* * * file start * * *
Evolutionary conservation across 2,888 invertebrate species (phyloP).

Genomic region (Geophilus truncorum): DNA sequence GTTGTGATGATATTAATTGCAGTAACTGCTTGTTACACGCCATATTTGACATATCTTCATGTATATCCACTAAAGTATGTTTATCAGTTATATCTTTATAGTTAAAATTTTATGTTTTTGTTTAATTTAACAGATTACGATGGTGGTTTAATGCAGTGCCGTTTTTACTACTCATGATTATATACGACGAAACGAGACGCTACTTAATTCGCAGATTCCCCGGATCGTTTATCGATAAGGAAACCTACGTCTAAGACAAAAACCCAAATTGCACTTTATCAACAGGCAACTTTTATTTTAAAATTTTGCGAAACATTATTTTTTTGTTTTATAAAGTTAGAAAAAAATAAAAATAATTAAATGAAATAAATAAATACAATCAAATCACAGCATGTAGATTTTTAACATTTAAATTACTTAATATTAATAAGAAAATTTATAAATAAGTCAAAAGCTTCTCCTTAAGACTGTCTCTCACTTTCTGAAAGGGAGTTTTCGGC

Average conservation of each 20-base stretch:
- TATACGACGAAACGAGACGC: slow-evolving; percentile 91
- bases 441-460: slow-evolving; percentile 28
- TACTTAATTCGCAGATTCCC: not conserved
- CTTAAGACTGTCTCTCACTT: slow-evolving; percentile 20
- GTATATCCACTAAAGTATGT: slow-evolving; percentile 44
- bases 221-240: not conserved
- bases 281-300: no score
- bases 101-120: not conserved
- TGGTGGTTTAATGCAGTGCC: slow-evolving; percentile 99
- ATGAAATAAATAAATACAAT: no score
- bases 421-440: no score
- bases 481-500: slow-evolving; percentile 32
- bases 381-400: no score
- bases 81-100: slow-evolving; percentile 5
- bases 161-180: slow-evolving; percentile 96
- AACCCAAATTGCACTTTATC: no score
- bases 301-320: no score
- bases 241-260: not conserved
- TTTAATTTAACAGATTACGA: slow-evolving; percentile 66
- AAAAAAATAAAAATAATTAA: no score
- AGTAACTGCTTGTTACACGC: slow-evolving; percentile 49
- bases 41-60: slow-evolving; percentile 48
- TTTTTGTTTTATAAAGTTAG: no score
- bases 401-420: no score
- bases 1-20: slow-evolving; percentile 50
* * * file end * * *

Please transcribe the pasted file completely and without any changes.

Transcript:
Evolutionary conservation across 2,888 invertebrate species (phyloP).

Genomic region (Geophilus truncorum): DNA sequence GTTGTGATGATATTAATTGCAGTAACTGCTTGTTACACGCCATATTTGACATATCTTCATGTATATCCACTAAAGTATGTTTATCAGTTATATCTTTATAGTTAAAATTTTATGTTTTTGTTTAATTTAACAGATTACGATGGTGGTTTAATGCAGTGCCGTTTTTACTACTCATGATTATATACGACGAAACGAGACGCTACTTAATTCGCAGATTCCCCGGATCGTTTATCGATAAGGAAACCTACGTCTAAGACAAAAACCCAAATTGCACTTTATCAACAGGCAACTTTTATTTTAAAATTTTGCGAAACATTATTTTTTTGTTTTATAAAGTTAGAAAAAAATAAAAATAATTAAATGAAATAAATAAATACAATCAAATCACAGCATGTAGATTTTTAACATTTAAATTACTTAATATTAATAAGAAAATTTATAAATAAGTCAAAAGCTTCTCCTTAAGACTGTCTCTCACTTTCTGAAAGGGAGTTTTCGGC

Average conservation of each 20-base stretch:
- TATACGACGAAACGAGACGC: slow-evolving; percentile 91
- bases 441-460: slow-evolving; percentile 28
- TACTTAATTCGCAGATTCCC: not conserved
- CTTAAGACTGTCTCTCACTT: slow-evolving; percentile 20
- GTATATCCACTAAAGTATGT: slow-evolving; percentile 44
- bases 221-240: not conserved
- bases 281-300: no score
- bases 101-120: not conserved
- TGGTGGTTTAATGCAGTGCC: slow-evolving; percentile 99
- ATGAAATAAATAAATACAAT: no score
- bases 421-440: no score
- bases 481-500: slow-evolving; percentile 32
- bases 381-400: no score
- bases 81-100: slow-evolving; percentile 5
- bases 161-180: slow-evolving; percentile 96
- AACCCAAATTGCACTTTATC: no score
- bases 301-320: no score
- bases 241-260: not conserved
- TTTAATTTAACAGATTACGA: slow-evolving; percentile 66
- AAAAAAATAAAAATAATTAA: no score
- AGTAACTGCTTGTTACACGC: slow-evolving; percentile 49
- bases 41-60: slow-evolving; percentile 48
- TTTTTGTTTTATAAAGTTAG: no score
- bases 401-420: no score
- bases 1-20: slow-evolving; percentile 50